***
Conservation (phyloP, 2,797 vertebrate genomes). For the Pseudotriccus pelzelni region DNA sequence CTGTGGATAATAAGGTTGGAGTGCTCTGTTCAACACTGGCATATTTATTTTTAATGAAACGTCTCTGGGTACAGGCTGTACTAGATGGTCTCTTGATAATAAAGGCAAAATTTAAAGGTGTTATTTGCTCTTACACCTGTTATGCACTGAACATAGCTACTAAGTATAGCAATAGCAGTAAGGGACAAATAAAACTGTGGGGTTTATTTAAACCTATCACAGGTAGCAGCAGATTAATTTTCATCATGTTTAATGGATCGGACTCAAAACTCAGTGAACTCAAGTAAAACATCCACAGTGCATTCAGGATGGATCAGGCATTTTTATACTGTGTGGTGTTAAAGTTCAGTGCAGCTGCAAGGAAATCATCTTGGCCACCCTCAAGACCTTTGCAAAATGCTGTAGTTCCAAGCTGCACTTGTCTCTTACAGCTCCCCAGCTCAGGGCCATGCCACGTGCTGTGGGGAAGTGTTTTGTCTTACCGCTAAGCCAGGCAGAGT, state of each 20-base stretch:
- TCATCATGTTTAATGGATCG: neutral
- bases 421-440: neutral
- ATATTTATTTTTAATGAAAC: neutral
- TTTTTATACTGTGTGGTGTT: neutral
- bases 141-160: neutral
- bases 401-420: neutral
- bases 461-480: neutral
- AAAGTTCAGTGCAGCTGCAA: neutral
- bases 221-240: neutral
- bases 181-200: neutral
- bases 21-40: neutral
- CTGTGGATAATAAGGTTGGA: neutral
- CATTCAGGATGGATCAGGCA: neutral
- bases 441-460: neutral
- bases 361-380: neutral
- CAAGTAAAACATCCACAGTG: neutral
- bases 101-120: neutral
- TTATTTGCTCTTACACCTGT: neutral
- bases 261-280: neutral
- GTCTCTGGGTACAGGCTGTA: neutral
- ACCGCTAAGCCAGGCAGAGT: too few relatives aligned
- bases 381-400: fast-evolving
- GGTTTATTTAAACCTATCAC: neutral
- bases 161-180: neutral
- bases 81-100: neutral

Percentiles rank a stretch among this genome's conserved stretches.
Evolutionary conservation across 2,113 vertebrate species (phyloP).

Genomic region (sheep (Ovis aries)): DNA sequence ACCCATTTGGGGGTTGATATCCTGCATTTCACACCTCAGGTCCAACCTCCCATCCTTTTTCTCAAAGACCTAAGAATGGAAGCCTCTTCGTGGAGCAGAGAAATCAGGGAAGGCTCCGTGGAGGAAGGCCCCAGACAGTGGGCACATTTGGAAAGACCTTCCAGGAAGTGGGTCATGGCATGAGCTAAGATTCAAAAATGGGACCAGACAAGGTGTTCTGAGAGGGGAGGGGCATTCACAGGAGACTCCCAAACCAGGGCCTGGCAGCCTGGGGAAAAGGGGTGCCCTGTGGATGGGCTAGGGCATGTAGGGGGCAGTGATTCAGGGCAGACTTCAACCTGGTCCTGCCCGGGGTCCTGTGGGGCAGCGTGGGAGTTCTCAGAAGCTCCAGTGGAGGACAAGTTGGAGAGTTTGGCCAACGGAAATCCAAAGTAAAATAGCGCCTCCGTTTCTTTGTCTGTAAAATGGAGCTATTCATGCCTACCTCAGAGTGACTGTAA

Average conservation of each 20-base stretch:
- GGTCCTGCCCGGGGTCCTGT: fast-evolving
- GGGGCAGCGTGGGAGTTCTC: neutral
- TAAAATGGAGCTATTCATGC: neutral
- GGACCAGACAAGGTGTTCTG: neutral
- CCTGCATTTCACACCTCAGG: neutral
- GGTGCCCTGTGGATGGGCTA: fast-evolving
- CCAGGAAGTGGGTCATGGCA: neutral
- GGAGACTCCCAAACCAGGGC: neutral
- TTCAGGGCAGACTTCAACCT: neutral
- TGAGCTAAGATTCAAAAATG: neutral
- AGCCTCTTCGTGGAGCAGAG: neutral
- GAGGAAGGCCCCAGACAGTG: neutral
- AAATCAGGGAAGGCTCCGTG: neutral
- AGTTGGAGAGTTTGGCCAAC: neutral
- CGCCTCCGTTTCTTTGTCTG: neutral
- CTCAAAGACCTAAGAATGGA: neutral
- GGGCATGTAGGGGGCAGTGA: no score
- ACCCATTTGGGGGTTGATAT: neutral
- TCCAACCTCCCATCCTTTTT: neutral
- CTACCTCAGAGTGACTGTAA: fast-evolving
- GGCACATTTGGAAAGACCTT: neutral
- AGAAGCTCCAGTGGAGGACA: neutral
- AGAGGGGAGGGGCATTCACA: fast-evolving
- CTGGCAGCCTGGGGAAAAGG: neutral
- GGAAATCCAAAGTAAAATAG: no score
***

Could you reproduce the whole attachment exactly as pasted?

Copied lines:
Conservation (phyloP, 2,797 vertebrate genomes). For the Pseudotriccus pelzelni region DNA sequence CTGTGGATAATAAGGTTGGAGTGCTCTGTTCAACACTGGCATATTTATTTTTAATGAAACGTCTCTGGGTACAGGCTGTACTAGATGGTCTCTTGATAATAAAGGCAAAATTTAAAGGTGTTATTTGCTCTTACACCTGTTATGCACTGAACATAGCTACTAAGTATAGCAATAGCAGTAAGGGACAAATAAAACTGTGGGGTTTATTTAAACCTATCACAGGTAGCAGCAGATTAATTTTCATCATGTTTAATGGATCGGACTCAAAACTCAGTGAACTCAAGTAAAACATCCACAGTGCATTCAGGATGGATCAGGCATTTTTATACTGTGTGGTGTTAAAGTTCAGTGCAGCTGCAAGGAAATCATCTTGGCCACCCTCAAGACCTTTGCAAAATGCTGTAGTTCCAAGCTGCACTTGTCTCTTACAGCTCCCCAGCTCAGGGCCATGCCACGTGCTGTGGGGAAGTGTTTTGTCTTACCGCTAAGCCAGGCAGAGT, state of each 20-base stretch:
- TCATCATGTTTAATGGATCG: neutral
- bases 421-440: neutral
- ATATTTATTTTTAATGAAAC: neutral
- TTTTTATACTGTGTGGTGTT: neutral
- bases 141-160: neutral
- bases 401-420: neutral
- bases 461-480: neutral
- AAAGTTCAGTGCAGCTGCAA: neutral
- bases 221-240: neutral
- bases 181-200: neutral
- bases 21-40: neutral
- CTGTGGATAATAAGGTTGGA: neutral
- CATTCAGGATGGATCAGGCA: neutral
- bases 441-460: neutral
- bases 361-380: neutral
- CAAGTAAAACATCCACAGTG: neutral
- bases 101-120: neutral
- TTATTTGCTCTTACACCTGT: neutral
- bases 261-280: neutral
- GTCTCTGGGTACAGGCTGTA: neutral
- ACCGCTAAGCCAGGCAGAGT: too few relatives aligned
- bases 381-400: fast-evolving
- GGTTTATTTAAACCTATCAC: neutral
- bases 161-180: neutral
- bases 81-100: neutral

Percentiles rank a stretch among this genome's conserved stretches.
Evolutionary conservation across 2,113 vertebrate species (phyloP).

Genomic region (sheep (Ovis aries)): DNA sequence ACCCATTTGGGGGTTGATATCCTGCATTTCACACCTCAGGTCCAACCTCCCATCCTTTTTCTCAAAGACCTAAGAATGGAAGCCTCTTCGTGGAGCAGAGAAATCAGGGAAGGCTCCGTGGAGGAAGGCCCCAGACAGTGGGCACATTTGGAAAGACCTTCCAGGAAGTGGGTCATGGCATGAGCTAAGATTCAAAAATGGGACCAGACAAGGTGTTCTGAGAGGGGAGGGGCATTCACAGGAGACTCCCAAACCAGGGCCTGGCAGCCTGGGGAAAAGGGGTGCCCTGTGGATGGGCTAGGGCATGTAGGGGGCAGTGATTCAGGGCAGACTTCAACCTGGTCCTGCCCGGGGTCCTGTGGGGCAGCGTGGGAGTTCTCAGAAGCTCCAGTGGAGGACAAGTTGGAGAGTTTGGCCAACGGAAATCCAAAGTAAAATAGCGCCTCCGTTTCTTTGTCTGTAAAATGGAGCTATTCATGCCTACCTCAGAGTGACTGTAA

Average conservation of each 20-base stretch:
- GGTCCTGCCCGGGGTCCTGT: fast-evolving
- GGGGCAGCGTGGGAGTTCTC: neutral
- TAAAATGGAGCTATTCATGC: neutral
- GGACCAGACAAGGTGTTCTG: neutral
- CCTGCATTTCACACCTCAGG: neutral
- GGTGCCCTGTGGATGGGCTA: fast-evolving
- CCAGGAAGTGGGTCATGGCA: neutral
- GGAGACTCCCAAACCAGGGC: neutral
- TTCAGGGCAGACTTCAACCT: neutral
- TGAGCTAAGATTCAAAAATG: neutral
- AGCCTCTTCGTGGAGCAGAG: neutral
- GAGGAAGGCCCCAGACAGTG: neutral
- AAATCAGGGAAGGCTCCGTG: neutral
- AGTTGGAGAGTTTGGCCAAC: neutral
- CGCCTCCGTTTCTTTGTCTG: neutral
- CTCAAAGACCTAAGAATGGA: neutral
- GGGCATGTAGGGGGCAGTGA: no score
- ACCCATTTGGGGGTTGATAT: neutral
- TCCAACCTCCCATCCTTTTT: neutral
- CTACCTCAGAGTGACTGTAA: fast-evolving
- GGCACATTTGGAAAGACCTT: neutral
- AGAAGCTCCAGTGGAGGACA: neutral
- AGAGGGGAGGGGCATTCACA: fast-evolving
- CTGGCAGCCTGGGGAAAAGG: neutral
- GGAAATCCAAAGTAAAATAG: no score